Relationships and connections

VirtualEDU’s learning model is attractive to families and students whose needs are not met by a traditional school setting for a variety of reasons. During the pandemic, some students learned that they thrived in an online setting. VirtualEDU is not for everyone, but for some, it is life-changing. “VirtualEDU’s uniqueness resonates positively with the community and allows for us to have strong family engagement and support,” said Demond Johnson, associate principal of VirtualEDU. October Lewandowski-Washington transferred to VirtualEDU in November after starting the school year at an in-person high school. She wanted an option that was smaller and offered flexibility. It was also important for her to have stronger and more personal connections with her teachers. “Class sizes are small—the teachers know us—and they don't let us fail,” she said. “There is always someone around who is trying to approach you, not in a strict way, it’s loving. It makes me want to do my work.” VirtualEDU students start and end their days in community with other students and their teacher, whether they are in person or online in a Google Meet. Students experience in-person meetups and activities, community gatherings, and virtual social time. Online students even eat lunch together. VirtualEDU offers specialty programming like music, art, physical education, and world language. Its 32-member staff includes special services teachers and a social worker.

Innovation and collaboration for teachers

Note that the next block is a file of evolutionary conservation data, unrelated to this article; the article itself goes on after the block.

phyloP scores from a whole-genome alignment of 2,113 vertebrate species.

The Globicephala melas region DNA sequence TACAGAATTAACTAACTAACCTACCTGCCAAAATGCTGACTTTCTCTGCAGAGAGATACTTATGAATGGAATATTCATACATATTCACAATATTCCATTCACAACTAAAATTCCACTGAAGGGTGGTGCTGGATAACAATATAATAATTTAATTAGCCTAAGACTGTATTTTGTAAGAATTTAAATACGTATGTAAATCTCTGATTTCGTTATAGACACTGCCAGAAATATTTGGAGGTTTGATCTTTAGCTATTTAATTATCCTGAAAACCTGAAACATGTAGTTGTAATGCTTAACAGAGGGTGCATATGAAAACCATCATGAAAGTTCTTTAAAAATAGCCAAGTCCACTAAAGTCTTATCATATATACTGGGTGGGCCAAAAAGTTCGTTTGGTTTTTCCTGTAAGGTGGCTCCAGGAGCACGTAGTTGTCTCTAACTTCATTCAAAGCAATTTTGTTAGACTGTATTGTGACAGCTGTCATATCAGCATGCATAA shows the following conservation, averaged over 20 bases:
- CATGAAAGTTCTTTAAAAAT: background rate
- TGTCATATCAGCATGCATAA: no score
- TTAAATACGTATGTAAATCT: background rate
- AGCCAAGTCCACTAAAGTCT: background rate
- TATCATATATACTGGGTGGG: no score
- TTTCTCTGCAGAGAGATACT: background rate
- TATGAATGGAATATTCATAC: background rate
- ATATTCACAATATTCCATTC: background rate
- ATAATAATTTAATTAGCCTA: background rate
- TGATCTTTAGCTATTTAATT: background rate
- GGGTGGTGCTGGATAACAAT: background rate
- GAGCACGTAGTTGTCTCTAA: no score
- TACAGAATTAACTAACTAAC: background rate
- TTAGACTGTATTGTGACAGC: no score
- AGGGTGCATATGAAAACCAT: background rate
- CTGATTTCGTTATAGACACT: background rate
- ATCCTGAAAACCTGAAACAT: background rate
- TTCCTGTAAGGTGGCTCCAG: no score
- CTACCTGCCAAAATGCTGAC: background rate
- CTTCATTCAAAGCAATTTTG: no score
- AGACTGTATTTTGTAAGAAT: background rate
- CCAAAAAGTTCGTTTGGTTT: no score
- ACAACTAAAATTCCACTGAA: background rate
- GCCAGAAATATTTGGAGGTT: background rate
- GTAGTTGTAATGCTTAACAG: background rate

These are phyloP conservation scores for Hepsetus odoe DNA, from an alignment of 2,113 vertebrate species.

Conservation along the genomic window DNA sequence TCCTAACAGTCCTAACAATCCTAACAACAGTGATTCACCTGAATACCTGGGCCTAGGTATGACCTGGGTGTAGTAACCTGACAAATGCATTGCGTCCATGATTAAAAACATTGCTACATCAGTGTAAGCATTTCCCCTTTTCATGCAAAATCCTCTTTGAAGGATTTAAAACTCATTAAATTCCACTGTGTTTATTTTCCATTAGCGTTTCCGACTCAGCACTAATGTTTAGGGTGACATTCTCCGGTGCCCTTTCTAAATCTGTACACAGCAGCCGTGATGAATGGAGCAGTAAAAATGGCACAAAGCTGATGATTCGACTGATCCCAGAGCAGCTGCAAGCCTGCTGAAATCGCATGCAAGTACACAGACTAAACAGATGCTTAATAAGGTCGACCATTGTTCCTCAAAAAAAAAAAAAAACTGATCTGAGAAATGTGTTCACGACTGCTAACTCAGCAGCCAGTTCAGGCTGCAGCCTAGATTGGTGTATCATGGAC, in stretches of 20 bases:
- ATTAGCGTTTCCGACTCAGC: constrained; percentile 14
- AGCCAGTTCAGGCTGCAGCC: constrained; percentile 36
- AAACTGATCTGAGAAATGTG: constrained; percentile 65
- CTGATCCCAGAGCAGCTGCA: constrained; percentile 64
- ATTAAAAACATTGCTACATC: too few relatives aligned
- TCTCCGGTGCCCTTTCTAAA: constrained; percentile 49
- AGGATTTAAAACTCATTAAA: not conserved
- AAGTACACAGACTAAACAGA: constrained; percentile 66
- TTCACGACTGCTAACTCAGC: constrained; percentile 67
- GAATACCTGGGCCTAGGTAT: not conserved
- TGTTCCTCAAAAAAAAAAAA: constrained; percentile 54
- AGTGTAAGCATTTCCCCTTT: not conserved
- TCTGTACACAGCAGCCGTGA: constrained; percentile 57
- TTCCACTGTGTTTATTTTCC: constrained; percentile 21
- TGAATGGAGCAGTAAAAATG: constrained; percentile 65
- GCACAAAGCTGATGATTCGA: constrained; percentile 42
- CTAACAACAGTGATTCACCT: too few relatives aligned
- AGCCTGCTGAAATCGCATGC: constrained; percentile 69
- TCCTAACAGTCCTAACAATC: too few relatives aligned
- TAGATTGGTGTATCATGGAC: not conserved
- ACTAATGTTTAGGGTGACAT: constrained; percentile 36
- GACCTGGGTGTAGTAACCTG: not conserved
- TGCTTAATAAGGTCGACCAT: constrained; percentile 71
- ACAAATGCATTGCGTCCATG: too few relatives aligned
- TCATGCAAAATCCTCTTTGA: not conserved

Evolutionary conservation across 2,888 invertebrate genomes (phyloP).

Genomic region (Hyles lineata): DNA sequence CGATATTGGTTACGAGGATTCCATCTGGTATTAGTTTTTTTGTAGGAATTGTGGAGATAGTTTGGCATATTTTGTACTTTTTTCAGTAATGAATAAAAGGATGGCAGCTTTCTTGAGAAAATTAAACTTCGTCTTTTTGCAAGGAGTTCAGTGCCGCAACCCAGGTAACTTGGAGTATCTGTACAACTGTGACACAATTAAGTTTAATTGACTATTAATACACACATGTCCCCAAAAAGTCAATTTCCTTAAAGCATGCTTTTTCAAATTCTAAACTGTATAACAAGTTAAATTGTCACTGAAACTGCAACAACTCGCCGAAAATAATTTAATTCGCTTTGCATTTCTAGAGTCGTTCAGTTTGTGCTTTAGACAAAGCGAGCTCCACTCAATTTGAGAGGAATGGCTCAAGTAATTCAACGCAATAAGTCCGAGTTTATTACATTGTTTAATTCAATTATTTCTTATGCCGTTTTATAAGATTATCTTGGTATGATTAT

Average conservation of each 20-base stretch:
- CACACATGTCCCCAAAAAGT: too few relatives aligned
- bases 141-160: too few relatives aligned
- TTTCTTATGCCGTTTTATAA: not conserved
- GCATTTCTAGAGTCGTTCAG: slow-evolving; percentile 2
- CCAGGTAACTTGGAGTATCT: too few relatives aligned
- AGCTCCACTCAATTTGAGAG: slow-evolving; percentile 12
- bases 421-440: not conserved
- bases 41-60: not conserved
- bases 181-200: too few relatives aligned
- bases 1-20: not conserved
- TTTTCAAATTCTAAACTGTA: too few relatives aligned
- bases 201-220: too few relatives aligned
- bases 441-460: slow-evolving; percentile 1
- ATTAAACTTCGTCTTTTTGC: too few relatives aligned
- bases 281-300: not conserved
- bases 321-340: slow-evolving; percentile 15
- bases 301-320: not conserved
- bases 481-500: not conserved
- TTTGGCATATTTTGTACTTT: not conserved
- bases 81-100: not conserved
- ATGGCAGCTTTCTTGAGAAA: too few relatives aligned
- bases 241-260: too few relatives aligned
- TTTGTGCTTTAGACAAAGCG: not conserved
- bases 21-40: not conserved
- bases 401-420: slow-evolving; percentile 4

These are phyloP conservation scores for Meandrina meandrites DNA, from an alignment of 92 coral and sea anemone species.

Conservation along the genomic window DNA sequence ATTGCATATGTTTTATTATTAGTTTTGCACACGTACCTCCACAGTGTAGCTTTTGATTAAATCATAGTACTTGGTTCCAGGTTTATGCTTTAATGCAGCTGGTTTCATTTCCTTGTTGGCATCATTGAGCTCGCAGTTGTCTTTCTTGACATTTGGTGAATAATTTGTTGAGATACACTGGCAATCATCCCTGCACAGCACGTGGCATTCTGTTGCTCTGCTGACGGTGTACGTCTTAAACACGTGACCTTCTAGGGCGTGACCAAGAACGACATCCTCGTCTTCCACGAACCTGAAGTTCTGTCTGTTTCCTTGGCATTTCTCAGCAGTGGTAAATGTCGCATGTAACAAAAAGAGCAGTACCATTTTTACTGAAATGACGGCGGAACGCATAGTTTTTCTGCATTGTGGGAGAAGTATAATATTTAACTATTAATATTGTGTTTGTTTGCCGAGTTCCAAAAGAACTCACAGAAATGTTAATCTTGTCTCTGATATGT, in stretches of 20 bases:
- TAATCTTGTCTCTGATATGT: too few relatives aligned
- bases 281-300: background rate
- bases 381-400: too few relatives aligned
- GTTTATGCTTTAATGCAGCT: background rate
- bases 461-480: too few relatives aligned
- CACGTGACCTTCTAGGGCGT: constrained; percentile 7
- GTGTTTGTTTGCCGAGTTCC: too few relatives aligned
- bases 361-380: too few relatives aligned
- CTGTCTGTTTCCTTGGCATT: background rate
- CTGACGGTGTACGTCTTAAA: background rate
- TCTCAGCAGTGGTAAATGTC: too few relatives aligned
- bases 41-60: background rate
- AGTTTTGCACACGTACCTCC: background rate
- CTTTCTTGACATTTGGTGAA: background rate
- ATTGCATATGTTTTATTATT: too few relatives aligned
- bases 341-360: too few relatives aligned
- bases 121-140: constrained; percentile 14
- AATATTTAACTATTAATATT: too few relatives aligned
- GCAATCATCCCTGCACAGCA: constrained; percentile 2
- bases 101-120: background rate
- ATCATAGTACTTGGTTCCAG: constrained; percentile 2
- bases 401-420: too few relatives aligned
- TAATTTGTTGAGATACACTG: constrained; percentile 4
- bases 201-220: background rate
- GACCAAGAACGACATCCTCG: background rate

Emily Alvarez teaches kindergarten through fifth grade using dynamic grouping. Teaching foundational skills like reading and math online to young children requires precision and strategy, but she also enjoys having the autonomy to build a new program. According to Alvarez, online programs need to adapt their content to be successful. “We want to do school differently—and it looks nothing like it would in the classroom,” she said. “You can’t ask how you would teach your content in a virtual environment. You don’t. You build something new that meets students' needs and works in a virtual setting.” Ben Dickens, a secondary learning facilitator, joined Hopkins Public Schools five years ago, working at the middle school level before coming to VirtualEDU. Online learning appealed to him because it allowed him to provide personalized learning for his students without the distraction of transitions, bells, and learning contained in specific times and spaces. In an online learning environment, he can literally meet students wherever they are. In some cases, they participate while in the car on the way to visit a doctor or while traveling with their family. Students can take the learning with them rather than being left behind. “That’s the best part of what we are doing here,” he said. “We are able to be creative. A lot of schools survived the pandemic and went back to the norm. We did not want to go back and lose the innovation that we discovered.” In VirtualEDU, students can self-pace. Instead of eight blocks of learning, they focus on three at a time and explore the interconnections between the subjects. Becky Puchtel, a special services teacher at VirtualEDU, enjoys how integrated her role is within the entire VirtualEDU community.  In her previous positions, she was isolated from her general education counterparts. However, in VirtualEDU, the collaborative environment ensures that all educators engage with students collectively. Here, Puchtel fosters meaningful connections with every student, extending beyond those she directly supports with her services. “What’s nice about online and blended learning is that I can work with students one-on-one and in a smaller group, but I can also go into other classrooms with their mainstream teachers,” she said. “I am  not thought of as the special services teacher with her own program and students.” Regina Johnson, who joined VirtualEDU after years of teaching math and talent development at what is now Hopkins West Middle School, has enjoyed interacting with students and colleagues in a more holistic way. While teaching math at VirtualEDU, Johnson integrates connections into other disciplines and content areas. This year, she challenged students to investigate the application of data in their science class. Johnson has enjoyed being seen as an all-around facilitator of learning, who is not limited to her content area by students and colleagues. “This is near and dear to my heart as a math teacher,” she said. “Having a team of teachers and learning side-by-side with kids.”